The first in a series of LPs that Bernie Marsden lovingly refers to as ‘thank you albums’, Kings is the former Whitesnake man’s first solo offering in just over seven years. The aptly titled album, which pays homage to songs composed or performed by Freddie, Albert, and BB King, is a reminder of Marsden’s exquisite lead work and bandleading prowess.
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Aiming to put his own stamp on the songs, he chose to work mainly in a live setting for the guitar work, “There’s a lot of live lead guitar on here, because I wanted to keep the albums as live as possible, like the old days, before my time in the studio.”
On the 12-track record, you’ll find impressive renditions that not only emulate the three Kings but also pay homage to their forebears like Sonny Thompson and Don Nix. Elsewhere there are echoes of Marsden’s peers, notable on the instrumental Runaway, which features nods to both Beano-era Clapton and early Peter Green.
“We recorded the albums over two weekends,” he reveals. “With the guys that I had it was very easy, they understood what I was doing. The plan was clear in their heads.” Indeed, Kings is a well-crafted and considered homage to the greats, played by an equally revered musician. Below, he selects his guitar highlights from the album.
Key To The Highway
“This song was first recorded in the 1940s I think, a travelling blues song! I always loved the feel of the Derek and the Dominos version on Layla [And Other Assorted Love Songs], and I always admired Freddie King’s gritty version, so based my recording on that one. I used a sunburst ’59 Gibson ES 335, Freddie recorded with a gold top. I wanted to play it the way he played it, but the way I’ve learned it over the years, and with I’ve drawn from those guys. You can do all the string pulling on your own, but you’ll never quite sound like that because Freddie played with his finger and thumb, which was fantastic and mesmerising to watch in person.”
I’ll Play The Blues For You
“I first heard Albert King play this on an import album. Albert had a different style, playing an upside down but normally strung guitar. Unique bends of the strings and a great vocal, this song was always going to be recorded. Here I used my PRS Signature Goldtop, the reason for that is because I sing in the middle ‘I’ll play the blues for you on my gold guitar,’ and I didn’t use the old gold top because I don’t think I took it to the studio that day! People say, ‘Surely you want to use your old guitars all the way through?’ But not really. It’s nice to have a different feel, and they [PRS Signature] feel pretty old and used anyway because of the way they’ve been built and the way they were designed.”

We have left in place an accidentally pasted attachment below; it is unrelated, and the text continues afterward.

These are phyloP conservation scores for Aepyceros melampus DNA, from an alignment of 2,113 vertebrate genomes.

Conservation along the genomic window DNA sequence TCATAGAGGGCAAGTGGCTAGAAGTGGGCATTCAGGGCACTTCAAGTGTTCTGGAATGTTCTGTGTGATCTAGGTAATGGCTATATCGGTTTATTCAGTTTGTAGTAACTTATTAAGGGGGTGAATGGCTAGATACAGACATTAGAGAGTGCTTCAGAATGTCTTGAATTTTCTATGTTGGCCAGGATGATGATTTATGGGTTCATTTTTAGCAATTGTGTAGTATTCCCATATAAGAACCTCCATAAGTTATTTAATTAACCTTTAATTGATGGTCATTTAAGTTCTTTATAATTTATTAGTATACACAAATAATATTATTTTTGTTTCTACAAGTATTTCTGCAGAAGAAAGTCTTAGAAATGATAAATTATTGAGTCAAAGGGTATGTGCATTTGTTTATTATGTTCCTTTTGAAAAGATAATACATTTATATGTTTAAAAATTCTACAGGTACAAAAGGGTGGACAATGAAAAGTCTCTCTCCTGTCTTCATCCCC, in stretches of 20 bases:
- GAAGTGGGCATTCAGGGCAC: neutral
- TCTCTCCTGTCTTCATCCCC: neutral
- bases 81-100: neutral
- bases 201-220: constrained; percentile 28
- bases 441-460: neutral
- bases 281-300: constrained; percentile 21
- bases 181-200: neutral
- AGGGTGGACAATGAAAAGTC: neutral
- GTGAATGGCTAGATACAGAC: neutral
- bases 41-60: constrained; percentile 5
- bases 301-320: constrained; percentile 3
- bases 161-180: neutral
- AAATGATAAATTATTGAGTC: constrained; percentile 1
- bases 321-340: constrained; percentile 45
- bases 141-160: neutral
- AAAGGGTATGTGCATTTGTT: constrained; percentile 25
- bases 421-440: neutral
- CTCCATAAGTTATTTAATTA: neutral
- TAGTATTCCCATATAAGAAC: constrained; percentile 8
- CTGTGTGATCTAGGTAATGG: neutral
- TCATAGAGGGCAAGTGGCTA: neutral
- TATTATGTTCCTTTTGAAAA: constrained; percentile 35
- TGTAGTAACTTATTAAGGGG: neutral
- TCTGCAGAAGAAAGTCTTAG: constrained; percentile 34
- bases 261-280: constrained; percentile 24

Help The Poor
“A somewhat obscure BB King song from the 60s, I deliberated recording it because of the vocal. I’ll always be a guitar player who sings, and I also wanted a very different version from Robben Ford’s great version. I believe the guy that wrote it, Charles Singleton, wrote the lyrics for one of the biggest Sinatra songs, Strangers In The Night. I could never reproduce that BB King feel, so that’s why the harmony guitars are there with that triad thing. I thought it sounded sweet and gave a nice Latin feel the whole thing. Here I used another Gibson 335.”
Same Old Blues
“I have always loved this Don Nix song, first heard on Freddie King’s Gettin’ Ready album. Ironic lyrics because it definitely isn’t the same old blues. I used The Beast here because everybody says, ‘You’re doing another record without using the bloody Beast!’ I wanted to use it without overdriving it. Right. That’s just a ’59 Les Paul into a small amp and played at a very low level. I think the difference is it just shows you how versatile those guitars are. It’s almost a rediscovery of what they will do, other than the obvious. I’m not sure that the new ones will do that, because of the configuration. The Beast can do it all!”
“This is not so much a tribute album but a thank you album, because it’s the music that inspired me to play the way that I do and wanted to play from day one. Runaway is a combination of nearly all those Freddie King, Sonny Thompson instrumentals that I learned. There’s a tongue-in-cheek hope that people will recognise the sound. Unbelievably, that’s the same guitar that’s on Same Old Blues, which just shows you the difference. Amp-wise I used a Marshall Astoria combo and my little 1959 Gibson Ranger.”
Kings is out now via Conquest Music.